Burnley caretaker manager Mike Jackson insisted nothing would change in his approach after the Clarets suffered their first defeat on his watch to renew relegation fears at Turf Moor.
Jackson had taken 10 points from a possible 12 to lift Burnley out of the bottom three but they were second best in a 3-1 loss to Aston Villa on Saturday as frustration and nerves returned to the terraces.
Ex-Claret Danny Ings fired Villa in front early on and the result seemed inevitable from the moment Emiliano Buendia doubled the lead just after the half-hour mark.
Ollie Watkins’ header at the start of the second half made it 3-0 before Maxwel Cornet pulled one back in stoppage time.
Now Jackson, who stepped up from the under-23s after Sean Dyche was sacked last month, must find a way to restore belief ahead of difficult away games at Tottenham and Villa again – and hope they are still in the fight when they finish the season at home to Newcastle on May 22.
“Since I was 17 I’ve been involved in football and it’s part of the world you live in, you’ve got to know how to get through setbacks, otherwise you don’t stay in it, you don’t play in it, you don’t coach in it,” Jackson said.
“It’s part and parcel of it, otherwise you’d win every game and it would be boring. I have a process and the group will have a process of how we move forward. It takes a bit of time.
“Just like you enjoy the night when you win, sometimes when you lose you suffer a bit in the night-time and then you get yourselves ready to go.
“It keeps you focused and tuned right in because you know what you need to do.”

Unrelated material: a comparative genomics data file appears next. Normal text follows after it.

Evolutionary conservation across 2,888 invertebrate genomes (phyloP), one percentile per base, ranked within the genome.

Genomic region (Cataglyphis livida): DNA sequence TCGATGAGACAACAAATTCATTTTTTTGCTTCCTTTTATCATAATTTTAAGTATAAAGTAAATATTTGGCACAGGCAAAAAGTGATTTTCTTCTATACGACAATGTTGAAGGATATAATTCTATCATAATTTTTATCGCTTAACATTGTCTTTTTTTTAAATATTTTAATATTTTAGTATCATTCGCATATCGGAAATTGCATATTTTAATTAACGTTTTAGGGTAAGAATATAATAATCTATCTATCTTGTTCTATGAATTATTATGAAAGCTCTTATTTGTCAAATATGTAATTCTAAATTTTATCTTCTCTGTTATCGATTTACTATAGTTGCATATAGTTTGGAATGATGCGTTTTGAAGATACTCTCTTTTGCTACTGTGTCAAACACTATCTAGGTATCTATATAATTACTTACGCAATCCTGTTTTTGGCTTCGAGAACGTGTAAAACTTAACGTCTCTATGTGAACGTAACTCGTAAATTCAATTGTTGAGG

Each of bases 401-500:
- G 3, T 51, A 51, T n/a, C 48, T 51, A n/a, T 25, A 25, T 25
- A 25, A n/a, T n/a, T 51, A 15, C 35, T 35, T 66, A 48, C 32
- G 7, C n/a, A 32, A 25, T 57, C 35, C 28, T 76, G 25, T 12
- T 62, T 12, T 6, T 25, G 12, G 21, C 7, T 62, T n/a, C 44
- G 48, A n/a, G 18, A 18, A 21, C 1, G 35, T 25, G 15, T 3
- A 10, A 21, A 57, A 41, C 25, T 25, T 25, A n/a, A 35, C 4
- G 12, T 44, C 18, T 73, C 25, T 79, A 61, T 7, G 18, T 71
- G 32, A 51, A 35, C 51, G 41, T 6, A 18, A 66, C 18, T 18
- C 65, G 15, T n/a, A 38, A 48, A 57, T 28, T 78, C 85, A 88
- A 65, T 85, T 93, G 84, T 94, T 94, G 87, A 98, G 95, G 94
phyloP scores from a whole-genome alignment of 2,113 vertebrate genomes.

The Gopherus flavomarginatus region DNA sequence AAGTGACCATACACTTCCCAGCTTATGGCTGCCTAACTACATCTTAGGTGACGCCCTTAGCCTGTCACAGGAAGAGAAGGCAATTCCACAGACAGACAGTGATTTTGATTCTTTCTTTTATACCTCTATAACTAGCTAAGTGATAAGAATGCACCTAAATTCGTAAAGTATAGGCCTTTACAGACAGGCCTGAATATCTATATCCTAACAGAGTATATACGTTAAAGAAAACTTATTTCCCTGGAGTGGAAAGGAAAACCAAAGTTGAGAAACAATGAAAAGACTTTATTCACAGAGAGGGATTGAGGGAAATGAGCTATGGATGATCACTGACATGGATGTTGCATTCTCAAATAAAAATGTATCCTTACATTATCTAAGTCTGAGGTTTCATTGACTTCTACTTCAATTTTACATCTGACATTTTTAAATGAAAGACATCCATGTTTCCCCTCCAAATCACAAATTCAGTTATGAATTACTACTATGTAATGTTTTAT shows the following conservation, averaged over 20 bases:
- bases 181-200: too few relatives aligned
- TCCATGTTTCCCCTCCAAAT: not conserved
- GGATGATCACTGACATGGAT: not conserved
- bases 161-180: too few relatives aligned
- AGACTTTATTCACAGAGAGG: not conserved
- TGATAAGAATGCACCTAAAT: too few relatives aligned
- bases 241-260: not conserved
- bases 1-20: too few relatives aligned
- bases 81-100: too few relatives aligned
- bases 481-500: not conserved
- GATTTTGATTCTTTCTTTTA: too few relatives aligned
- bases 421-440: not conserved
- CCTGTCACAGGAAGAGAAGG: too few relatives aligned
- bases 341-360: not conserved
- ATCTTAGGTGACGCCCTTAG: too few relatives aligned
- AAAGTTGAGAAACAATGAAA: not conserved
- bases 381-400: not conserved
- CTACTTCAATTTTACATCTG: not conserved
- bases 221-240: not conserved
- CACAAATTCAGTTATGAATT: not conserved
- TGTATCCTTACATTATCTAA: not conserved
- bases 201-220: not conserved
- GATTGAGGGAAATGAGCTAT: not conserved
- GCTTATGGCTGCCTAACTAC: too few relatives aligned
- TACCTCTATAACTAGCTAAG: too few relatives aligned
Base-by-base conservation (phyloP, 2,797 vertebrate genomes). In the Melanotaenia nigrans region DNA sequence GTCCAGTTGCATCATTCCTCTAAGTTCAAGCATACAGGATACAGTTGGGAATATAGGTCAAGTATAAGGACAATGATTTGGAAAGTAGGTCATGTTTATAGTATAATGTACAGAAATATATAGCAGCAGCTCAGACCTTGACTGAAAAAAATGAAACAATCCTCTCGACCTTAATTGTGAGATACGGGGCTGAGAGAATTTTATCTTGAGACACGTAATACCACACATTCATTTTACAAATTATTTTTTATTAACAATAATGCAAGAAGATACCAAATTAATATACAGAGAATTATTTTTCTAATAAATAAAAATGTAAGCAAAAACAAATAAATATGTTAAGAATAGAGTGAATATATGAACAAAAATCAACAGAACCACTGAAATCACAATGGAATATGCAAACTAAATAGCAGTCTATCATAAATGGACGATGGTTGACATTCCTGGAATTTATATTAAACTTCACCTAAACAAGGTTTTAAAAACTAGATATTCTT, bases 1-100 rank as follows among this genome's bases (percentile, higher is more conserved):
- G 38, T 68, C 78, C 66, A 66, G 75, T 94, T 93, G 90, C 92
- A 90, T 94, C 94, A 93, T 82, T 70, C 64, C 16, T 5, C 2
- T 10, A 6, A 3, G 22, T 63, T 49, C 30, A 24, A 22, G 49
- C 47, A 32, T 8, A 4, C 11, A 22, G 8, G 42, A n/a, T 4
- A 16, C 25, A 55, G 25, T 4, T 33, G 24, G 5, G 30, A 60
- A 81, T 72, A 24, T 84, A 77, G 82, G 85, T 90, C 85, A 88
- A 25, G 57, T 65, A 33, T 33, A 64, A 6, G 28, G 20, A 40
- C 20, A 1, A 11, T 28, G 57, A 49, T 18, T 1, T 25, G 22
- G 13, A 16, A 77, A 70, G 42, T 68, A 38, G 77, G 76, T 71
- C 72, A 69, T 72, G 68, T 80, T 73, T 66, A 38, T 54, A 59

Jackson expects to learn in the next couple of days the extent of the hamstring problem that forced James Tarkowski off shortly before Watkins scored Villa’s third – a potentially key injury with captain Ben Mee still out.
In a week when it emerged Burnley’s owners must immediately repay a “significant” proportion of a £65million loan taken out during their takeover in December 2020 in the event of relegation, nerves are jangling for fans, but Jackson said it was different inside the dressing room.
“When you’re in it, you’re totally focused,” he said. “I don’t think it’s nerves. When you’re in football, you have a bit of a thing in your stomach and it sits there when you’re a player and it sits there when you’re a coach and it means you’re ready, you’re alert and you’re focused.
“Has it been nervy at this stage of the season? You’re going to get bits like that, it’s just human nature, they’re not all of a sudden going to become bulletproof.
“But they’ve proved in the four games before they’ve gone through everything – they’ve come from behind, they’ve got pegged back against West Ham, they’ve held on to a lead and now they’ve lost a game. We focus on the next one.”